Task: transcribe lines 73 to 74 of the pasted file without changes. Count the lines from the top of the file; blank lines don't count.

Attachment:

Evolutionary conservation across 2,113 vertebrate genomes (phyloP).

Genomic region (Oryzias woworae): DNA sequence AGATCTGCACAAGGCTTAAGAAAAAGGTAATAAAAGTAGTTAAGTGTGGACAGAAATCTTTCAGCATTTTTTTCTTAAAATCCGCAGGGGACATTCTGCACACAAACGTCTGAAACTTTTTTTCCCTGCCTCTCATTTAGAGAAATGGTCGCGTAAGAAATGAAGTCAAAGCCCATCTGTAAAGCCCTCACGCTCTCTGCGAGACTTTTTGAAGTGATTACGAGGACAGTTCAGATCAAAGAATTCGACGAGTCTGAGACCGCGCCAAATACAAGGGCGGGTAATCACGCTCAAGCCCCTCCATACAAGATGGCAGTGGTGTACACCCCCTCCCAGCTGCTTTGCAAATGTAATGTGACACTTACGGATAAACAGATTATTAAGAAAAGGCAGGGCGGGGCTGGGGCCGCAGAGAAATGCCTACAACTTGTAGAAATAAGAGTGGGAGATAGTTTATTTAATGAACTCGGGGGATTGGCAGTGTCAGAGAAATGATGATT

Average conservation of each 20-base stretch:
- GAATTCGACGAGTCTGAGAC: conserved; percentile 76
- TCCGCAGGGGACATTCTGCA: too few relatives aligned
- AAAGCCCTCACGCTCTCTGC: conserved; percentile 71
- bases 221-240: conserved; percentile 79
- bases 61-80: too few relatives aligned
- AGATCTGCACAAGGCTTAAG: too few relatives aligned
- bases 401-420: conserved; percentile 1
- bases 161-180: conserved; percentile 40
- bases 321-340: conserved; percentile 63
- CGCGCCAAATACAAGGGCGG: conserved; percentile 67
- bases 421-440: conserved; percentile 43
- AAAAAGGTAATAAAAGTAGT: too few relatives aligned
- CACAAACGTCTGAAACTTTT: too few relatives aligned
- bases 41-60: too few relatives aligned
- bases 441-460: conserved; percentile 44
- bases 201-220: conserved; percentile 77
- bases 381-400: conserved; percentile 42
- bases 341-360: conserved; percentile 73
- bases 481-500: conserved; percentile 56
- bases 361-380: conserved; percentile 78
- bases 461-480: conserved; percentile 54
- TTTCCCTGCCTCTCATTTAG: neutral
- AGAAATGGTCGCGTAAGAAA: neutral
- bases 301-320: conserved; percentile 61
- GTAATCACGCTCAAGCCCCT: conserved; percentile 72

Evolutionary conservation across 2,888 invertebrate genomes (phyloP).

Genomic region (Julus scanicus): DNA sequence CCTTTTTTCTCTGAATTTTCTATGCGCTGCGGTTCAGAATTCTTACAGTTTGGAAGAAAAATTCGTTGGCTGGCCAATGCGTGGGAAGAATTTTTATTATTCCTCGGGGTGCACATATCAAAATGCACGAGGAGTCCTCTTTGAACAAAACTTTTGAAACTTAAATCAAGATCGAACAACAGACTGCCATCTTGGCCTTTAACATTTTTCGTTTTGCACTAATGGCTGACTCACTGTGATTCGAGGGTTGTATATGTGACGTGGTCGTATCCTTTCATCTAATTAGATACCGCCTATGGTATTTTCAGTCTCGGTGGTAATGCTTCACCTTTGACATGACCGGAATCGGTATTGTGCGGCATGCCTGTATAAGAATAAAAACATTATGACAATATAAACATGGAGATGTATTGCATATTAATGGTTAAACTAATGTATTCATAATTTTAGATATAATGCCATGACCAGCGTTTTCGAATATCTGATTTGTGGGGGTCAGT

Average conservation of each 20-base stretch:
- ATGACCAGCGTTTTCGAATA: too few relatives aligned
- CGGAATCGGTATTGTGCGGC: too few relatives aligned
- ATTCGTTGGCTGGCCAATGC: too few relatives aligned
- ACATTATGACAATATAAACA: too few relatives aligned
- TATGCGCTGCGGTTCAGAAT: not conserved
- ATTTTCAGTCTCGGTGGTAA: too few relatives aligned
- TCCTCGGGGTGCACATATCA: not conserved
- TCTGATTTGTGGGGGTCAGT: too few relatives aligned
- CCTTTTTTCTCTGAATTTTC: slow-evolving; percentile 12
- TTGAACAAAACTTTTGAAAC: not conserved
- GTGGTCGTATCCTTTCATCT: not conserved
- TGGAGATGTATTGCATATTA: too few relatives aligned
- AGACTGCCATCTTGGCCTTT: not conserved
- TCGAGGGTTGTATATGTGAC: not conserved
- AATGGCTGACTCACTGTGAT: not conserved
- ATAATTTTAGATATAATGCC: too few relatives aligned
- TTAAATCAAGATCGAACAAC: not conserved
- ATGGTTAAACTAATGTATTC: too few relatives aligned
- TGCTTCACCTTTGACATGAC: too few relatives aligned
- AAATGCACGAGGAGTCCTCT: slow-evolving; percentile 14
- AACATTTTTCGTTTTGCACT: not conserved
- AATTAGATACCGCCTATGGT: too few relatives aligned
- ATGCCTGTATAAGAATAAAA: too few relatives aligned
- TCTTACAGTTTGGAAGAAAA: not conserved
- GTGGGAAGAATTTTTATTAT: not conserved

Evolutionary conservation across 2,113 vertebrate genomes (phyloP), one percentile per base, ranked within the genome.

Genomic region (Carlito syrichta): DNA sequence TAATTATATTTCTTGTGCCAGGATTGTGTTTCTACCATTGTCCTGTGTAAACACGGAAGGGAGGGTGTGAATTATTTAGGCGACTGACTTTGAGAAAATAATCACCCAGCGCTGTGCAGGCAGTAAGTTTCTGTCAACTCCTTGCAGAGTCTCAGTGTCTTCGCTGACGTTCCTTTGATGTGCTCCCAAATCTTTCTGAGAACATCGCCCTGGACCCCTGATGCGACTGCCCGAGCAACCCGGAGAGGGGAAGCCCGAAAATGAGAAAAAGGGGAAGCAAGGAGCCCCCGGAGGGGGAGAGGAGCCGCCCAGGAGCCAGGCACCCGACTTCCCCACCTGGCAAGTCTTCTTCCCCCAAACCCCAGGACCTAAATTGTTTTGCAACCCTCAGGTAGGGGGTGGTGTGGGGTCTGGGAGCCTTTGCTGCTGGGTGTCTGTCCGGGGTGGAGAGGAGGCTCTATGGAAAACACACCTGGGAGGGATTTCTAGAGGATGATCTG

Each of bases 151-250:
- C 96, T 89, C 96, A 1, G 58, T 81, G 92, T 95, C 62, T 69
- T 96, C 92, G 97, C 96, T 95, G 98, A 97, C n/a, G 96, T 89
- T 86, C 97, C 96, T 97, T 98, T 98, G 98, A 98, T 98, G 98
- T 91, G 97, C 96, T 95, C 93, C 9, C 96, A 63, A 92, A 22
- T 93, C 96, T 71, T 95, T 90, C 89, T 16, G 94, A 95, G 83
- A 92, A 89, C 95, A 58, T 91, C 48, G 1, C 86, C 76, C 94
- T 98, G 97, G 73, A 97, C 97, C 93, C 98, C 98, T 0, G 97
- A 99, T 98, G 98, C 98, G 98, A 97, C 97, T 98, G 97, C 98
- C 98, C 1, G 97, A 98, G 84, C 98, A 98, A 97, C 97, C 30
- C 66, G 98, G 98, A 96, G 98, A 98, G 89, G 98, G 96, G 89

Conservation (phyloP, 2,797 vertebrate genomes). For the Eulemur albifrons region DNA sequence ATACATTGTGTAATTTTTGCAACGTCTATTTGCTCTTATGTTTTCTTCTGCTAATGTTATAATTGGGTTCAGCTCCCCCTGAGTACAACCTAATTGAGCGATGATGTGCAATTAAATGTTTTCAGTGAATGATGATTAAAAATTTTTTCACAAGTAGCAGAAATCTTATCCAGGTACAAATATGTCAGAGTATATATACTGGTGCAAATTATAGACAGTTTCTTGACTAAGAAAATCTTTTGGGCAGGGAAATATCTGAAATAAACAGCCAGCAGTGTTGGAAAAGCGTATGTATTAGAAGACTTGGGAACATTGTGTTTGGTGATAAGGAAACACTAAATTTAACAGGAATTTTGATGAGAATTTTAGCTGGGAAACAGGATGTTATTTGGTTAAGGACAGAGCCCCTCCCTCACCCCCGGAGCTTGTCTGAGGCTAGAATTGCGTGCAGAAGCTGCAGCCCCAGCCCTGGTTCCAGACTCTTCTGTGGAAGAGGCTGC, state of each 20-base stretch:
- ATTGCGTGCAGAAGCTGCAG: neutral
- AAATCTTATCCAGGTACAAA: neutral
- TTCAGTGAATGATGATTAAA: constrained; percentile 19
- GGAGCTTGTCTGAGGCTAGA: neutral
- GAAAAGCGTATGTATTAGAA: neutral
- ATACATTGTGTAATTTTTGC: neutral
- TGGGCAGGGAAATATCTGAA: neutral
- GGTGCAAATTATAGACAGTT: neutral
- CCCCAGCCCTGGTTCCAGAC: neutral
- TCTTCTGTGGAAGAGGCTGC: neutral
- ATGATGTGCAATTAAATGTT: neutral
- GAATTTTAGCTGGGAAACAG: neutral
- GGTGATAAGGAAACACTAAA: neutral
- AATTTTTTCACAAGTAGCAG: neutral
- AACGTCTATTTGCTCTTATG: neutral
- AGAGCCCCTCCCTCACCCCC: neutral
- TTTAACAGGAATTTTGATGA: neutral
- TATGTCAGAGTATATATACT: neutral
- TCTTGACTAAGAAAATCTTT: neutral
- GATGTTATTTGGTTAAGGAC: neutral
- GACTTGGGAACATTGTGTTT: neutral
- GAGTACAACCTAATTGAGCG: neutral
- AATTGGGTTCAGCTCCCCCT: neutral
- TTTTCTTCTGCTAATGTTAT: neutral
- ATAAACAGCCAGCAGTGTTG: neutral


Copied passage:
- TTCAGTGAATGATGATTAAA: constrained; percentile 19
- GGAGCTTGTCTGAGGCTAGA: neutral